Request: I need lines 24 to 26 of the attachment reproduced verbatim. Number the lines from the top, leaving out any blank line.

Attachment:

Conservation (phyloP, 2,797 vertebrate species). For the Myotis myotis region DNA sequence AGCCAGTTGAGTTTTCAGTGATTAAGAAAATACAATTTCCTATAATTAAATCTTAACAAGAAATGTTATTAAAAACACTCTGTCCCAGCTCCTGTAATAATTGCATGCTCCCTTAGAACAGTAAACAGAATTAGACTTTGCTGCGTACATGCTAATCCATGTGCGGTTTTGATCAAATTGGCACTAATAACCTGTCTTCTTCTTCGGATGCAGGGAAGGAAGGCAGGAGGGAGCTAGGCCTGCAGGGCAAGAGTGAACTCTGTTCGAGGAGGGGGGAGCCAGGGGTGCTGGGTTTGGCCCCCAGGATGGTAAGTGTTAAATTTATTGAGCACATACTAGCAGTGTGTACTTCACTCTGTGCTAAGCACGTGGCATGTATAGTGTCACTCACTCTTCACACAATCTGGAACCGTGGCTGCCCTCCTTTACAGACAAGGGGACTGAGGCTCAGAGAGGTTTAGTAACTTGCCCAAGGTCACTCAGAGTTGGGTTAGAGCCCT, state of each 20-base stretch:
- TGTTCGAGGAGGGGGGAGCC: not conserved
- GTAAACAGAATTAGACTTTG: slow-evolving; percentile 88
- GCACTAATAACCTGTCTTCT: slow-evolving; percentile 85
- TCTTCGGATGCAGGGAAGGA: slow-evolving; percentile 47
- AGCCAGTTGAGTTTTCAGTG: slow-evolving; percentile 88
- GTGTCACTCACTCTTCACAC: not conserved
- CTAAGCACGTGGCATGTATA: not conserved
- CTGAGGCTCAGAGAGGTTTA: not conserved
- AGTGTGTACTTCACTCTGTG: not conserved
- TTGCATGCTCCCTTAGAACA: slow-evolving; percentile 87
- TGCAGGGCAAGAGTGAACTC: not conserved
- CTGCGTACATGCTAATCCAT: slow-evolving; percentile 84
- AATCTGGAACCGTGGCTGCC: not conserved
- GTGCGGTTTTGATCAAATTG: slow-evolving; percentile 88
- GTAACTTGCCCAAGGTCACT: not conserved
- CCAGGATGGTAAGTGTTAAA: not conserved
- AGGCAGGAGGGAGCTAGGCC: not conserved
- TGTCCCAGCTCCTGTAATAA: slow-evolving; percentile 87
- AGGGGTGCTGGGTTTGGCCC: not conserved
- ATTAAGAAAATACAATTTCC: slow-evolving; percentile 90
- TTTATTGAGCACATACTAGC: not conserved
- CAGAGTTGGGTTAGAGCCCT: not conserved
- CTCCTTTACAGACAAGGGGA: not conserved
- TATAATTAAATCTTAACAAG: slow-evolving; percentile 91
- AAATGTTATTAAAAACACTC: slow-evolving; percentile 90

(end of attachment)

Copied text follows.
- CTCCTTTACAGACAAGGGGA: not conserved
- TATAATTAAATCTTAACAAG: slow-evolving; percentile 91
- AAATGTTATTAAAAACACTC: slow-evolving; percentile 90